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the families and friends, these two individuals actually did not have psychological problems prior to this. really, really, really tragic, tragic accidents. host: so is it in both cases they simply ate too much of the product? is what -- yes, what the investigation and the toxicology report is pointing out. i know for a fact that the 19-year-old did not have anything in his system aside from the marijuana. of marijuana is a lot of marijuana for someone that has never ingested it. guest: jeremy from catskill new york. good morning. caller: good morning. this is already in line with the last question. the federal government holds a on -- what is it, patent
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663057, which is a cure cureuana and cbd as a for various diseases. and the second part to my , here in new york, we just had the medical marijuana bill passed. one of the things on the news was cuomo had actually suggested from confiscated marijuana arrests as a source for the medicine that they would provide for the patients, which is obviously in my opinion absurd confiscated,d take unregulated medicine and then hand that out to cancer patients. so if you have any comment about that. host: we will finish it there and let our guests respond. guest: yeah, i would agree.
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really, for those few people that are really using medical marijuana for medical purposes, i mean, sure, it needs to be monitored more carefully. it needs to be administered like a regular pharmacy. we don't have that going on in colorado. there are a lot of abuses in colorado. are seeing a huge spike -- even though we have recreational marijuana here in largedo, we are seeing a increase in people getting red cards which allows people to get medical marijuana, print to gillooly the 18 to 20-year-olds -- particularly the 18 to 20-year-olds. they are finding a way to get marijuana via our medical marijuana system. tose kinds of abuses do have stop because the cancer patients or hiv patients, the very few patients that are actually using it for truly medicinal purposes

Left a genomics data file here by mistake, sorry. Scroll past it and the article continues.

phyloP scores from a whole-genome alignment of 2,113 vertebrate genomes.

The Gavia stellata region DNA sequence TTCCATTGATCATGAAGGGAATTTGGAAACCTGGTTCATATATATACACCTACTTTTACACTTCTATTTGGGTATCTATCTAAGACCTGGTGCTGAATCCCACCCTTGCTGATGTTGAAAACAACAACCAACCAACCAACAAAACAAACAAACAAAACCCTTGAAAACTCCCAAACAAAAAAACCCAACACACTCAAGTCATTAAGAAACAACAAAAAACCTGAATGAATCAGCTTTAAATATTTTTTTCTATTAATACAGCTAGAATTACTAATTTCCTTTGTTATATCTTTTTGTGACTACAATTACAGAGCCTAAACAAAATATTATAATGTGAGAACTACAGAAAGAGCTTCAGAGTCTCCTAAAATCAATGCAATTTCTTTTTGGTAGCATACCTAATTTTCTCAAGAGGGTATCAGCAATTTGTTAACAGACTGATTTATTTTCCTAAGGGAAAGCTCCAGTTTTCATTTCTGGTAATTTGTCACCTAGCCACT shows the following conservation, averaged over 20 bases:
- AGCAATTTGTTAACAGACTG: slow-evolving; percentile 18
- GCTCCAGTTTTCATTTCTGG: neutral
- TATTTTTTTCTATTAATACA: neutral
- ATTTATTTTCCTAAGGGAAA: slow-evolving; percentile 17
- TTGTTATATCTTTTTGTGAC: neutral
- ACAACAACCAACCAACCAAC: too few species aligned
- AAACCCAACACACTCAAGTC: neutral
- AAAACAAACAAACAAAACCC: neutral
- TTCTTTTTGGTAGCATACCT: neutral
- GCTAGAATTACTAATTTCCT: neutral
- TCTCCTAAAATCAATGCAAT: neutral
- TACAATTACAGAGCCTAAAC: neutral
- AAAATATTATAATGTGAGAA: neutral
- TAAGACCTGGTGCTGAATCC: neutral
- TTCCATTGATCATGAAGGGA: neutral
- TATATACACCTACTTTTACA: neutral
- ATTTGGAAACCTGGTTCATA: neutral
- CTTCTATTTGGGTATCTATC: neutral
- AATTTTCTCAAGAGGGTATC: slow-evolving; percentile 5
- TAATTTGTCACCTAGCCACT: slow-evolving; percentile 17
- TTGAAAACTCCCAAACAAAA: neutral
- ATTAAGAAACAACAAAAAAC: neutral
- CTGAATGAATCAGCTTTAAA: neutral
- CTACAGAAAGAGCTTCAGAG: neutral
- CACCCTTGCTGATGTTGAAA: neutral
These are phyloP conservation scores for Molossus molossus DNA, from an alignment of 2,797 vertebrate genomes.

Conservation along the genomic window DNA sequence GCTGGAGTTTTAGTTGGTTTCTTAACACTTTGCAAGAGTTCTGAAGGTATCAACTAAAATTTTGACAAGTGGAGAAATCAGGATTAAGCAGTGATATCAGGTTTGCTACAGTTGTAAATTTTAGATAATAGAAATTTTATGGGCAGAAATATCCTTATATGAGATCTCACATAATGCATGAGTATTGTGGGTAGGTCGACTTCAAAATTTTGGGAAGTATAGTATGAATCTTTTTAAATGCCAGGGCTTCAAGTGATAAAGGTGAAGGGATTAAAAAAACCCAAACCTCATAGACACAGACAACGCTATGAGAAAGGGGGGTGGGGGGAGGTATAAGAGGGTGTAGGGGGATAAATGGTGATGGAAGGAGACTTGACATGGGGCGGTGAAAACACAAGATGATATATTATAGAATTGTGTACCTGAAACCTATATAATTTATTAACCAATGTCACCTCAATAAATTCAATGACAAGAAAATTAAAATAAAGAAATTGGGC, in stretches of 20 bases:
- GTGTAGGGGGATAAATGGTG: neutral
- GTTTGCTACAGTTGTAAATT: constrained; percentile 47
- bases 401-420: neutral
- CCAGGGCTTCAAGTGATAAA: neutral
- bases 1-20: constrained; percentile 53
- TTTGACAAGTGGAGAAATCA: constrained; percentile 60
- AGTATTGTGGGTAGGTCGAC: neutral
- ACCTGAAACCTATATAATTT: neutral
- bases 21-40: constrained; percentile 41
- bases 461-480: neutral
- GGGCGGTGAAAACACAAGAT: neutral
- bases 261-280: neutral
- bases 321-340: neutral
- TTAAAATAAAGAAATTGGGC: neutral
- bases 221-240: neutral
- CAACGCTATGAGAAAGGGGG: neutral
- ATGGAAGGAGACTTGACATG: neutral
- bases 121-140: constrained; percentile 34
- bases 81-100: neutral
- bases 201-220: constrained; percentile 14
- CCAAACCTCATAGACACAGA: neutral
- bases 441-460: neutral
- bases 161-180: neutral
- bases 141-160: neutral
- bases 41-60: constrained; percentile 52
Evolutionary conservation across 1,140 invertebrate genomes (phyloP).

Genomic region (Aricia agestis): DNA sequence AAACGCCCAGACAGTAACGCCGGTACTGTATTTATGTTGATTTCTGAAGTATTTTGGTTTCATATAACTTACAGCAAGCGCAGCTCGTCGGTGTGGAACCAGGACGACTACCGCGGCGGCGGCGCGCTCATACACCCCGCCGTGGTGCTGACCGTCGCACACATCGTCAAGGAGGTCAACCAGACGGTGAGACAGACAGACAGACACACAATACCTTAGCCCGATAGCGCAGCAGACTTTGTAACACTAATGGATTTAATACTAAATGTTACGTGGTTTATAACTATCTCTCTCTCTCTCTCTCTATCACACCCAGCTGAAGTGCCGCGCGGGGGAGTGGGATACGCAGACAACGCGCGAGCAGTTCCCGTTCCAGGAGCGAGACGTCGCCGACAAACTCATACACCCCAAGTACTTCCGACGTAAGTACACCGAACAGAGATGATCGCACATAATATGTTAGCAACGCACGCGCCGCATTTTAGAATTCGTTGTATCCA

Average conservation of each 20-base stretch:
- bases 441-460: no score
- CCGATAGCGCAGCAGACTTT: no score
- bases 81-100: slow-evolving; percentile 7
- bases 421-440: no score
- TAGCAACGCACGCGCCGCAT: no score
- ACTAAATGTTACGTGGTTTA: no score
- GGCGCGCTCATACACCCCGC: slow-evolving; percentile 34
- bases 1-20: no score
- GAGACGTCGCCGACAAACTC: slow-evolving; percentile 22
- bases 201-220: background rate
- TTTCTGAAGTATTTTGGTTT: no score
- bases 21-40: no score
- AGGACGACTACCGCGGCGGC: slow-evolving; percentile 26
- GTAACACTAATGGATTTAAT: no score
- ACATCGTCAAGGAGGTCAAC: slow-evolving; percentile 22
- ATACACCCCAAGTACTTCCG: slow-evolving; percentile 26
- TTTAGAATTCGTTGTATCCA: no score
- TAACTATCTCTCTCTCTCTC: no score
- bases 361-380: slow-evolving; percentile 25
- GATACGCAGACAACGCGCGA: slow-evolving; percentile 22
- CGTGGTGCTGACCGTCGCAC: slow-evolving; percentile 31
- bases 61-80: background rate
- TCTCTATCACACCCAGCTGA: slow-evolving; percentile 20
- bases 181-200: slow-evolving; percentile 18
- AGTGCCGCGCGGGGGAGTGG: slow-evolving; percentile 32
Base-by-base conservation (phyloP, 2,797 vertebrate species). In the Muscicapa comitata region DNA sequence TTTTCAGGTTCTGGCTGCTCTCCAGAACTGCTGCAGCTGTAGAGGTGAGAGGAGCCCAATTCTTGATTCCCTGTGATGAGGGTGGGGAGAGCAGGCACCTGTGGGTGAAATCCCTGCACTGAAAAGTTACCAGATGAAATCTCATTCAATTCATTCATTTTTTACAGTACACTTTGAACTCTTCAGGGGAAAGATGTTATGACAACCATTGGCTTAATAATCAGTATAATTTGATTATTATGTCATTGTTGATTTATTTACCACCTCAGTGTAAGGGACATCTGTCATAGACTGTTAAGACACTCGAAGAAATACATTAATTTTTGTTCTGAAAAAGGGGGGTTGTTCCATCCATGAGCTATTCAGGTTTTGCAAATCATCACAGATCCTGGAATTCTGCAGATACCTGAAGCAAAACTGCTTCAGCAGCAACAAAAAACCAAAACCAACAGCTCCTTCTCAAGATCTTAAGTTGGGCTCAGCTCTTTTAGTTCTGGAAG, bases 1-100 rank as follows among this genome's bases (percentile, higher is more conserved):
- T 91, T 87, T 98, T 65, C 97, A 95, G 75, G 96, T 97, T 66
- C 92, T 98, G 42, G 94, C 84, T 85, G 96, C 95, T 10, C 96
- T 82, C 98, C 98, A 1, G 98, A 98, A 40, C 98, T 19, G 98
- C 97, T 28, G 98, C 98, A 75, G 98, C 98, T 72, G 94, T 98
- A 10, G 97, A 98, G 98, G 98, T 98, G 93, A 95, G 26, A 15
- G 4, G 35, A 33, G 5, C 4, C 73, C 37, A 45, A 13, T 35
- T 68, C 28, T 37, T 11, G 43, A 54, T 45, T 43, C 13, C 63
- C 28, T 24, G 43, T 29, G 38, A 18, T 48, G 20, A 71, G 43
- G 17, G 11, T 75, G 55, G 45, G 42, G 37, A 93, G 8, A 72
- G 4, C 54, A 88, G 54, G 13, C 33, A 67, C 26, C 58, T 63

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and not just to get high like the vast majority of people in colorado that have red cards, that is what the recent audits said. many, many people are using it for general pain. we do have a recreational market that is taxing it and those people should go to the recreational market if they just want to get high. gina carbone, there is a story in the paper today about a recent sweep by denver place of shops to make sure they are not selling to those under 21. the story suggested that it seemed to be ok or everything seems to be on the up and up. does that come for you at any level? guest: again, our young people are not going to walk into a store and try to get medical marijuana. a lot of these places now have security guards standing right there. as i said before, many high schoolers have the right cards and that is how it is getting into the hands of teenagers. neighbors, siblings,